In 1940 the Bath Weekly Gazette reported that 675 EMS beds were occupied, rising to 757 at fullest capacity. The Royal United Hospital at Combe Park was able to transfer 80 civilian cases to St Martins to increase capacity at the RUH for injured soldiers. Treatments for injured soldiers included mineral water treatments that Dr Cross arranged at the Royal National Hospital for Rheumatic Diseases (‘the Min’). From 1942, Clara worked alongside Dr Fritz Kohn, the senior surgeon – he had fled from his home in Czechoslovakia due to the threat of Nazi occupation. The setting up and running of the hospital in wartime, in those conditions must have been the most exceptional challenge for a physician. The established wartime hospital had ten large wards, an x ray department, laboratory, and a dedicated kitchen.

Conditions at the hospital improved gradually – the creation of the National Health Service in 1948 led to the new EMS Hospital and the original workhouse buildings combining into a single hospital with higher standards. 

Dr Clara Cross. Courtesy of the Bath Medical Museum

‘I was a woman, and medicine was a man’s world’.

Clara’s observation above reflected her experience of marked discrimination because she was a female doctor. Colleagues from the Royal United Hospital refused to help her by providing hospital supplies. They invariably refused to address her as ‘Doctor’, instead using the term ‘Mrs’. The Bath Clinical Society excluded her from discussions concerning her own patients. Clara’s son Rodney described her as having strong moral Christian principles, a wicked sense of humour and an intolerance of pomposity – those qualities no doubt were reflected in her response to these attitudes. Her undeniable achievements later led to her being elected the first female Member of the Clinical Society and she presented a trailblazing paper on exchange transfusion.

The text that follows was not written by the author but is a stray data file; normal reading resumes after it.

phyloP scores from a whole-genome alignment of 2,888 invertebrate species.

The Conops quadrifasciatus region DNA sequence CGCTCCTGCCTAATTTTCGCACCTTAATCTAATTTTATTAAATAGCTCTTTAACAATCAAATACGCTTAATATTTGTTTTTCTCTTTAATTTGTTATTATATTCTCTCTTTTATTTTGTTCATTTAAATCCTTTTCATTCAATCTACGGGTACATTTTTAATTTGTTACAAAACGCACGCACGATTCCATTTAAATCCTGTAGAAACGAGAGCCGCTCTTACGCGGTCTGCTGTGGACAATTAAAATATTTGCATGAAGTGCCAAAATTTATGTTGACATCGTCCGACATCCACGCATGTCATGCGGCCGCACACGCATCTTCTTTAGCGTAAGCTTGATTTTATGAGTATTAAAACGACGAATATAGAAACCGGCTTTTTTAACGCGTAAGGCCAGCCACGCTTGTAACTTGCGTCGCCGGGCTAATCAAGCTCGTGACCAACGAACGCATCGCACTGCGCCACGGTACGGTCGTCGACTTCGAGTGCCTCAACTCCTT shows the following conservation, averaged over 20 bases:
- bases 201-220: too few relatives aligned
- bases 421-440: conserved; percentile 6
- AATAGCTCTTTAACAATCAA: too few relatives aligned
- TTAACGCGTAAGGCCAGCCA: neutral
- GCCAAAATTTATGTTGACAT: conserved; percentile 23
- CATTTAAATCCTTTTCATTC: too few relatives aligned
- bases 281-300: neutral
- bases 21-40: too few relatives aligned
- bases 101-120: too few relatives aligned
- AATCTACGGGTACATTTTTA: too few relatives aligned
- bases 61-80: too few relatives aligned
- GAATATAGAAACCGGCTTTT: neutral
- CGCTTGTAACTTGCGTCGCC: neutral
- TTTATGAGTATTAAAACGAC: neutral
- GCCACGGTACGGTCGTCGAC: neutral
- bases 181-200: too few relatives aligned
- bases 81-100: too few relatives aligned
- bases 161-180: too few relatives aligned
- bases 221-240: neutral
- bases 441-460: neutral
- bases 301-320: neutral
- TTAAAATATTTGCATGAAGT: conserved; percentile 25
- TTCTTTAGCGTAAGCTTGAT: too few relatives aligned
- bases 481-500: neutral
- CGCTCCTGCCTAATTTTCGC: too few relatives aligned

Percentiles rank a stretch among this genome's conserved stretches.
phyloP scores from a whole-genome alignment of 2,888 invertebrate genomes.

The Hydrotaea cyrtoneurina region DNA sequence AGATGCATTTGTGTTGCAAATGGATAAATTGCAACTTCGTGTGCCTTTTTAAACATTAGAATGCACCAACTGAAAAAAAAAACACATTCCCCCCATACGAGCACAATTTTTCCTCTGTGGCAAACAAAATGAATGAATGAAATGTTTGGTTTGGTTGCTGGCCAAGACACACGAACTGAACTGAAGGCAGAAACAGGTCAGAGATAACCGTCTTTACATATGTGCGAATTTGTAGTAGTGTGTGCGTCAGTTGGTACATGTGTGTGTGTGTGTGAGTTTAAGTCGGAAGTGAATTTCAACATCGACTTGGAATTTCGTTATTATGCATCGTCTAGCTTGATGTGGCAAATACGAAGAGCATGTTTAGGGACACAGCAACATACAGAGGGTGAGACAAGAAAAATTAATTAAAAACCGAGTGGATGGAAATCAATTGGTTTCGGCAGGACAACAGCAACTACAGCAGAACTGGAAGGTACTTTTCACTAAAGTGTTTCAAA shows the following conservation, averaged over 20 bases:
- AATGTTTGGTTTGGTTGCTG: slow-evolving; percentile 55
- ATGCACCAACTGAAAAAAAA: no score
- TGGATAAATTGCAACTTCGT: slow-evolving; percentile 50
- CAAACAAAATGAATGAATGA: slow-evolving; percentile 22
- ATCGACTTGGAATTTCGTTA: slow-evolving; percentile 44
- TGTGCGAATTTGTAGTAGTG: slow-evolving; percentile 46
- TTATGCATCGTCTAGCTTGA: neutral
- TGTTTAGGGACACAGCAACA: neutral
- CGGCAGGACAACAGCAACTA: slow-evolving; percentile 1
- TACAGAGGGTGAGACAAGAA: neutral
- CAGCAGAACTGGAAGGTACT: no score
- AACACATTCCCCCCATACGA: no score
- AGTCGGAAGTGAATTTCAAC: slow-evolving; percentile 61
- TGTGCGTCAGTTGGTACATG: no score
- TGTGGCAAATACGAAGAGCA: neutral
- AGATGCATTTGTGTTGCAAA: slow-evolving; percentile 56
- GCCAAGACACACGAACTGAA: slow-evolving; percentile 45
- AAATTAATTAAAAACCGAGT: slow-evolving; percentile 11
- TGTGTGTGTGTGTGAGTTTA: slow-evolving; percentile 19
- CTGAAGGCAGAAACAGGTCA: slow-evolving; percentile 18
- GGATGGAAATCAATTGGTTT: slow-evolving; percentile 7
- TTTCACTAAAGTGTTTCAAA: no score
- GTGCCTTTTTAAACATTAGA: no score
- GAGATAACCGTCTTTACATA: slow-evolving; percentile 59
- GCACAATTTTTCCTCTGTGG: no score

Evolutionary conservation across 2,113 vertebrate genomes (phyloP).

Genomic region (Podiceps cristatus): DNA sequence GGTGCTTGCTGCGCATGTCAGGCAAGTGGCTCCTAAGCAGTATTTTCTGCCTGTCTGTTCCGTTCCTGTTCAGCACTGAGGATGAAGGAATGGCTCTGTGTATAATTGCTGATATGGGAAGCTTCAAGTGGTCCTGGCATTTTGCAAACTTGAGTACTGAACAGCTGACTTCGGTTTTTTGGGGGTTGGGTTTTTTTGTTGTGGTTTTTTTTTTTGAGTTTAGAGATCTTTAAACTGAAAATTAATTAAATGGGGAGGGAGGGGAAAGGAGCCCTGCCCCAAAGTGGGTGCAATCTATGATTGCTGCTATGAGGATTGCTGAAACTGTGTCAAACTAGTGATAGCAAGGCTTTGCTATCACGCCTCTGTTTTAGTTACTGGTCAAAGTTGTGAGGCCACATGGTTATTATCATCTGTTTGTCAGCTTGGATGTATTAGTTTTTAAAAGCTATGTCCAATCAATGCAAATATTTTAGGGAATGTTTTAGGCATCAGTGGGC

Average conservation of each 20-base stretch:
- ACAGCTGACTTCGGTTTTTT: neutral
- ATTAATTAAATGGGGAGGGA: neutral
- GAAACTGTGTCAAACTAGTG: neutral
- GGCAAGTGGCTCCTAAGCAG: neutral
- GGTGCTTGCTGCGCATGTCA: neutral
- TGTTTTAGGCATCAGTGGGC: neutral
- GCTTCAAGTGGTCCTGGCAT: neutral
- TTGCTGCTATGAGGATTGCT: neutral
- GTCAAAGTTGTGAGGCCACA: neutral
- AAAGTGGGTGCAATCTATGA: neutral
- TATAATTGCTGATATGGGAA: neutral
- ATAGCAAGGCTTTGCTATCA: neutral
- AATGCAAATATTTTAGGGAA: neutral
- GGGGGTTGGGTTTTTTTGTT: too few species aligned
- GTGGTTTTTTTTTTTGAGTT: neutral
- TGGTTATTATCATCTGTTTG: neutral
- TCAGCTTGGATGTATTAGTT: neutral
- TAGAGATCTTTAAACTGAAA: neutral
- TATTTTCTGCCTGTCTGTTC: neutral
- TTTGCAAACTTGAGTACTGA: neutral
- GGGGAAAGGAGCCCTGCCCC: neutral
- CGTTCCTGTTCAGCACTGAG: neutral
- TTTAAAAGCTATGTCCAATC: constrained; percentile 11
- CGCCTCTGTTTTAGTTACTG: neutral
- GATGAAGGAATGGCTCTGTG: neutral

In the post war years, Dr Cross served as a consultant pathologist, with the responsibility of reporting very frequently her analysis of the causes of death, including sudden and suspicious deaths. In her last year before retirement, she carried out 446 postmortem examinations. She also served as the area Blood Transfusion Officer and effectively introduced Bath to the benefits of blood transfusion. The area Blood Transfusion Service covered large areas of Somerset and Wiltshire, encompassing a population of 200,000 people.

Dr Cross was to carry out those roles until retirement in 1965. After retirement she was characteristically busy as a locum GP in Combe Down and Frome. The Dr Clara Dunbar Cross geriatric centre at St Martins Hospital was opened by Clara herself in November 1975. She died in 1986 but her significant contribution was also remembered in the naming of Clara Cross Lane. She should be acknowledged as being one of Bath’s most outstanding physicians, facing exceptional challenges with unwavering commitment and dedication to her patients.


Bath Landscape Partnership. ‘Workhouse to Hospital’, Bath Landscape Partnership website.

Chislett W.H.A. (2007). ‘Bath Union Workhouse, the Chapel, John Plass and St Martins Hospital’, in The Survey of Bath and District, No 22.

Cross C (1989) ‘In The Thick Of It’, published by Cross Manufacturing, Bath.

Tingle C. (1986). A Contribution to the Study of the Causation of Foetal Death’, in Archives of Disease in Childhood, 1986, 61, pp. 962-963.